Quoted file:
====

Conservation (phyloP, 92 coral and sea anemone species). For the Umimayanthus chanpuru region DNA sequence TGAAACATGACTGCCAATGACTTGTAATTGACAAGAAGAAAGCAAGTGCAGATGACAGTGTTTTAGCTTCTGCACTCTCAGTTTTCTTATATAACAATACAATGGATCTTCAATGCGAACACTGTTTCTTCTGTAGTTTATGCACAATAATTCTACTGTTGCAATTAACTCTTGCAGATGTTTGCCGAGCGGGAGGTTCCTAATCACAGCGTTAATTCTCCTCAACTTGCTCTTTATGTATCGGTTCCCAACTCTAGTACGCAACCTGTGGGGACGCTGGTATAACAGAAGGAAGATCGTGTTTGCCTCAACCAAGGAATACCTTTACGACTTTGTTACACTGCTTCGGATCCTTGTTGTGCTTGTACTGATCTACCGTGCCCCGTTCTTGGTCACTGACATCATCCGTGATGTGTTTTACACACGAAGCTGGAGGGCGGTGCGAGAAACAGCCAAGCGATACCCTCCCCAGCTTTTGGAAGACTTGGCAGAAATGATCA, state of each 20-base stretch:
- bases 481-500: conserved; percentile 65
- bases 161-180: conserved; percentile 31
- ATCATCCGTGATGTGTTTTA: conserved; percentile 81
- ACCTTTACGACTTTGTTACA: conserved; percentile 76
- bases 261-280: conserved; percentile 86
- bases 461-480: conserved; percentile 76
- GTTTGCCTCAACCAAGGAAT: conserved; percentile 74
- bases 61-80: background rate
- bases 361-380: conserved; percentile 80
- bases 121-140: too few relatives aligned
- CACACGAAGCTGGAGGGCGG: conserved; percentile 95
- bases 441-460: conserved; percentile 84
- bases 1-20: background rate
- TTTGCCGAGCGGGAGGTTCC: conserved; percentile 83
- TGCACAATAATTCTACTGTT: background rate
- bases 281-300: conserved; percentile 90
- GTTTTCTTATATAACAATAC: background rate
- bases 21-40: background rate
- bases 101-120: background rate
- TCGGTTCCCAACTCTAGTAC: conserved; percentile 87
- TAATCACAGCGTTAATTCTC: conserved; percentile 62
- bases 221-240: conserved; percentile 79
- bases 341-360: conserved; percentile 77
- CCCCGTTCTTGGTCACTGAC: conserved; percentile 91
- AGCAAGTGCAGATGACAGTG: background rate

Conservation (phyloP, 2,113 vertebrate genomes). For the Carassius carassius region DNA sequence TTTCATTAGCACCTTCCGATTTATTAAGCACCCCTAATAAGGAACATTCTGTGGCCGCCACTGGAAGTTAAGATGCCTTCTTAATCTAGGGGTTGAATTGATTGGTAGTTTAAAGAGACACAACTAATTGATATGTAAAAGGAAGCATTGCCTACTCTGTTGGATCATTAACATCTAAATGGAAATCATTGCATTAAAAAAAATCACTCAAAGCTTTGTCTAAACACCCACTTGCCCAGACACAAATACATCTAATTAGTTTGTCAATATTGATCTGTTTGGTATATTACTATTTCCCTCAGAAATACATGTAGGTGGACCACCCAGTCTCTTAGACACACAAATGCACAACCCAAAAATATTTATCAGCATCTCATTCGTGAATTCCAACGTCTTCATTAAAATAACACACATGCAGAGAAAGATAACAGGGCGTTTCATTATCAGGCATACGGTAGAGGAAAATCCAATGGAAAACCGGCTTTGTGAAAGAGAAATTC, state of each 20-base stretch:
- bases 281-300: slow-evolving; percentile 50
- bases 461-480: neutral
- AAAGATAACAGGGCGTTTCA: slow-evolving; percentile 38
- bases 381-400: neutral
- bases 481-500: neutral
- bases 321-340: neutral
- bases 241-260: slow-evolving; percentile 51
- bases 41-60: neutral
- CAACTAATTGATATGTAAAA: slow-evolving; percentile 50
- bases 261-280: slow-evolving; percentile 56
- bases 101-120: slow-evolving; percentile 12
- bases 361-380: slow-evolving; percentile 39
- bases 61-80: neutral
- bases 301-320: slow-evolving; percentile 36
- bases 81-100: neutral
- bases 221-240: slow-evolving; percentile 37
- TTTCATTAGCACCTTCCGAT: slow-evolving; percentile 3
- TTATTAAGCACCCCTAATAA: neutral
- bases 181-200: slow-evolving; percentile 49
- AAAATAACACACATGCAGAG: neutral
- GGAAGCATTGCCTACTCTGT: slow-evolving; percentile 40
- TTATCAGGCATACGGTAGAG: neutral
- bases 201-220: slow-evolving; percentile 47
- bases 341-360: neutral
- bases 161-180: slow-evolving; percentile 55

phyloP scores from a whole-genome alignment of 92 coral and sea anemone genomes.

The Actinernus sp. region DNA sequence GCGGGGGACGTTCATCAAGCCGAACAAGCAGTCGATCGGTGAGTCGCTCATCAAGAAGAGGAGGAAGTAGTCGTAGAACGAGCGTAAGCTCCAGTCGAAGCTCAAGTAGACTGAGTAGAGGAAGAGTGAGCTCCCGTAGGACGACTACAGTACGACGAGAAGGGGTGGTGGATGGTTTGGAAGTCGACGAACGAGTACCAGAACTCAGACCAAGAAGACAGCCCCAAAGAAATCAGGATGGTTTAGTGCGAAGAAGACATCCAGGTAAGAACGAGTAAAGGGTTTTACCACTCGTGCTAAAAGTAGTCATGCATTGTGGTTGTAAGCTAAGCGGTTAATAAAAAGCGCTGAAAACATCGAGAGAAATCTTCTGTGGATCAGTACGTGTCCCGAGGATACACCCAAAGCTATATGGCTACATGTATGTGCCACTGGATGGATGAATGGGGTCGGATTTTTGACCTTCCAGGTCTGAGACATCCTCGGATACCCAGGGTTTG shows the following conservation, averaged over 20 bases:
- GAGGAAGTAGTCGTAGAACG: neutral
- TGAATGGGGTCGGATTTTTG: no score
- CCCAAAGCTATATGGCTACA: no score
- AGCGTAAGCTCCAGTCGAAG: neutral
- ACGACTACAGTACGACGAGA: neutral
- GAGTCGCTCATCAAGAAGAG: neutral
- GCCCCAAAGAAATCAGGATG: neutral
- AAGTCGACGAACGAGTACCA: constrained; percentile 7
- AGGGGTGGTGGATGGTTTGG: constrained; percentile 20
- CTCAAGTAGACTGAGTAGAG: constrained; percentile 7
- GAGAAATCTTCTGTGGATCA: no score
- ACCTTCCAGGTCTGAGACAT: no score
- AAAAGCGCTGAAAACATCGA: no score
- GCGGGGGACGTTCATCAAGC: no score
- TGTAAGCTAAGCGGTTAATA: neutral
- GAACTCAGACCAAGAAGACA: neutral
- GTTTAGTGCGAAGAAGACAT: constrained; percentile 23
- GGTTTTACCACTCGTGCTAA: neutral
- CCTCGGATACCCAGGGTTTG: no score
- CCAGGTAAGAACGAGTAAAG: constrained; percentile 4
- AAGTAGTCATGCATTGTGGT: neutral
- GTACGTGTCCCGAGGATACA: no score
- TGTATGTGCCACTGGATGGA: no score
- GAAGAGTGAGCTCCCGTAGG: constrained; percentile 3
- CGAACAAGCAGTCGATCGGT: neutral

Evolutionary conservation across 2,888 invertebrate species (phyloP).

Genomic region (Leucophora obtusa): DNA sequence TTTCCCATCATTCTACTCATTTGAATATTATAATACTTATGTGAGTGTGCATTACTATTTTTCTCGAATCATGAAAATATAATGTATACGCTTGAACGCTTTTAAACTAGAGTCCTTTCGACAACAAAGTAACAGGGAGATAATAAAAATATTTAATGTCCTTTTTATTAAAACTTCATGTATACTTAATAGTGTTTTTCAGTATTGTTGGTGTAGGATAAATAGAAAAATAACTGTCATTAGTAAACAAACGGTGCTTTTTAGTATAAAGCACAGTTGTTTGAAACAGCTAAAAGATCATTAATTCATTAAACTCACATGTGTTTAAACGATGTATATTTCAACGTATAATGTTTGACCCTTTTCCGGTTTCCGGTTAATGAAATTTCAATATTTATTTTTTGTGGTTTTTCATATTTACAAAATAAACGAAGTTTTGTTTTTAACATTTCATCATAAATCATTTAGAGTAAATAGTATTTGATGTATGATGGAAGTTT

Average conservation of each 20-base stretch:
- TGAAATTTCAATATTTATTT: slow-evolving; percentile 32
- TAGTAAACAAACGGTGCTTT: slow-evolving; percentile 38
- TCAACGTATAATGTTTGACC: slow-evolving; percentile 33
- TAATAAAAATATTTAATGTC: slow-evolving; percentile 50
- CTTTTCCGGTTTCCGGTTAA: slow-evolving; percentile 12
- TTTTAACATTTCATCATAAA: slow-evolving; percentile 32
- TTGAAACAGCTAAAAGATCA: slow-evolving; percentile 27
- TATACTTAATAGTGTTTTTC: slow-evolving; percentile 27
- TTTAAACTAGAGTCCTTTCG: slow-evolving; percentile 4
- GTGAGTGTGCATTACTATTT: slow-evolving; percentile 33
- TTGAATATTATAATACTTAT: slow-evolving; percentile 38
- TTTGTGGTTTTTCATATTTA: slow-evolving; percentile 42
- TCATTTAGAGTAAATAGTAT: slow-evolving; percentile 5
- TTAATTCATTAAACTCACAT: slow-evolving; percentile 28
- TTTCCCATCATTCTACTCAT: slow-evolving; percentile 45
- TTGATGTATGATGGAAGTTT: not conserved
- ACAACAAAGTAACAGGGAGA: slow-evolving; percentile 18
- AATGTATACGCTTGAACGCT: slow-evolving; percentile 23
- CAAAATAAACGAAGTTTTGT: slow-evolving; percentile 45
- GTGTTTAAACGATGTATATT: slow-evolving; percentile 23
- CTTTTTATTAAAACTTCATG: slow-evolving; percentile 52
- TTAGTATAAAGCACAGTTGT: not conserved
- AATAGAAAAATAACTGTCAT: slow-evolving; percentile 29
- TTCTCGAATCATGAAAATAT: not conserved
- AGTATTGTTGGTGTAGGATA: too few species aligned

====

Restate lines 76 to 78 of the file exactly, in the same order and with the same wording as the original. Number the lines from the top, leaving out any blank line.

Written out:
- GTACGTGTCCCGAGGATACA: no score
- TGTATGTGCCACTGGATGGA: no score
- GAAGAGTGAGCTCCCGTAGG: constrained; percentile 3